Tester Pushes for Robust Resources for Military Research in First Hearing as Defense Chair

Chairman: “when it comes to federal funding priorities, few things are more important than innovation and research”

Senate Appropriations Subcommittee on Defense Chairman Jon Tester convened a hearing with Department of Defense (DoD) leaders to discuss the agency’s innovation and research work and assess how the Pentagon is keeping up with the international community in military technology development. This was Tester’s first hearing as Chair of the Subcommittee.

“When it comes to federal funding priorities, few things are more important than innovation and research, and it’s critical for Congress to continue to make strong research investments across the board,” said Chairman Tester. “We need good information about the global race for innovation-in particular, as we compete with China and Russia. I look forward to working with Republicans and Democrats to strengthen Department of Defense’s innovation efforts and to make sure it has the tools and resources it needs to work with various partners across the country, including small businesses, who can often bring fresh ideas, nimble operations and cutting edge inventions to the table.”

At the hearing, Tester questioned Barbara McQuiston, who is Performing the Duties of the Under Secretary of Defense for Research and Engineering, and Dr. Stefanie Tompkins, Director of the Defense Advanced Research Project Agency (DARPA), about America’s competitiveness in defense innovation on the global stage as well as about the Biden Administration’s priorities in its upcoming budget request.

Senator Tester’s hearing provided important congressional oversight on how the Pentagon is using $107 billion in research and development funding provided in December’s government spending bills. This level of spending for innovation is an all-time high for the Department of Defense. These investments support the innovation, development, and modernization of technologies used by the military to maintain America’s global strategic advantage and ensures that American servicewomen and men have the tools and resources they need to safeguard our national defense. While the Biden Administration provided a budget blueprint for $715 billion in military spending in 2022, the details of what that plan means for innovation has not yet been released.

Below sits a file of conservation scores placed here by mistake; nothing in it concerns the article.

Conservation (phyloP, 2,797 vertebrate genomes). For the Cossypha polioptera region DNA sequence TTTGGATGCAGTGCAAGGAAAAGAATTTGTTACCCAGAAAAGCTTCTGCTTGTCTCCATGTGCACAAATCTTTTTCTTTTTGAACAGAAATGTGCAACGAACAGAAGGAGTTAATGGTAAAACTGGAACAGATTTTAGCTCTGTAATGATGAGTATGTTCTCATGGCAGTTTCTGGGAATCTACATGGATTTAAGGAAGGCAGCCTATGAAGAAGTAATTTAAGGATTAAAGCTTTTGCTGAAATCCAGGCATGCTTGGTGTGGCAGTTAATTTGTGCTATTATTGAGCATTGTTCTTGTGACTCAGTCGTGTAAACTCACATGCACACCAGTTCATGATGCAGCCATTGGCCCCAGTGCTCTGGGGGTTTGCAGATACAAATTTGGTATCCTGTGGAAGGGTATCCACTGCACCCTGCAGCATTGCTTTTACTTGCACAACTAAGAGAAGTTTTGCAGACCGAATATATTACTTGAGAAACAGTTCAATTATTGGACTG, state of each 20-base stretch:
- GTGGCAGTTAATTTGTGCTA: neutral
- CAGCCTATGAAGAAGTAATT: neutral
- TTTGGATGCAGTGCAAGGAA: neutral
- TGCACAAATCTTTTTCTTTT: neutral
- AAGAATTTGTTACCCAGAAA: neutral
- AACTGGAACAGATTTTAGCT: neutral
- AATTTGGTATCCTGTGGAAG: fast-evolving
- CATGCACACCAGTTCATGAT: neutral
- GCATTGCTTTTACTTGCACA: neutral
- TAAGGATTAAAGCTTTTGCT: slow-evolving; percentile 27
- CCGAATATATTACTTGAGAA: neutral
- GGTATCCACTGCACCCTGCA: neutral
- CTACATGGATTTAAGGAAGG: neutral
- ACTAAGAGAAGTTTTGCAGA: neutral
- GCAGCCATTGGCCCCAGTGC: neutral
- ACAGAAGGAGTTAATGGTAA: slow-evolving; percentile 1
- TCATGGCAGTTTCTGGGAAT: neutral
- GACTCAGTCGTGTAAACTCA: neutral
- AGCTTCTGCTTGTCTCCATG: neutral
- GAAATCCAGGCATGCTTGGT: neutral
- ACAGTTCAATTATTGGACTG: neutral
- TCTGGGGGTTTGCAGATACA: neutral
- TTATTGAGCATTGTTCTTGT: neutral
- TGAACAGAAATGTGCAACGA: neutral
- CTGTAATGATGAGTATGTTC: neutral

Additionally, DoD research often leads to breakthroughs in the civilian world: cutting-edge technologies like the Internet and the science leading to the development of mRNA COVID-19 vaccines began with research conducted through the Department.

Tester’s position as Chairman of the Defense Appropriations Subcommittee provides him with a powerful position with jurisdiction over national defense and intelligence spending, including for Montana’s military installations. The Subcommittee is responsible for providing nearly $700 billion annually to the Department of Defense and related agencies. This is more than 95 percent of the military’s yearly budget, and includes matters ranging from pay and benefits for millions of service members and civilians to the development of advanced technologies and next-generation weapons. The Subcommittee also oversees funding for nearly all major U.S. intelligence agencies.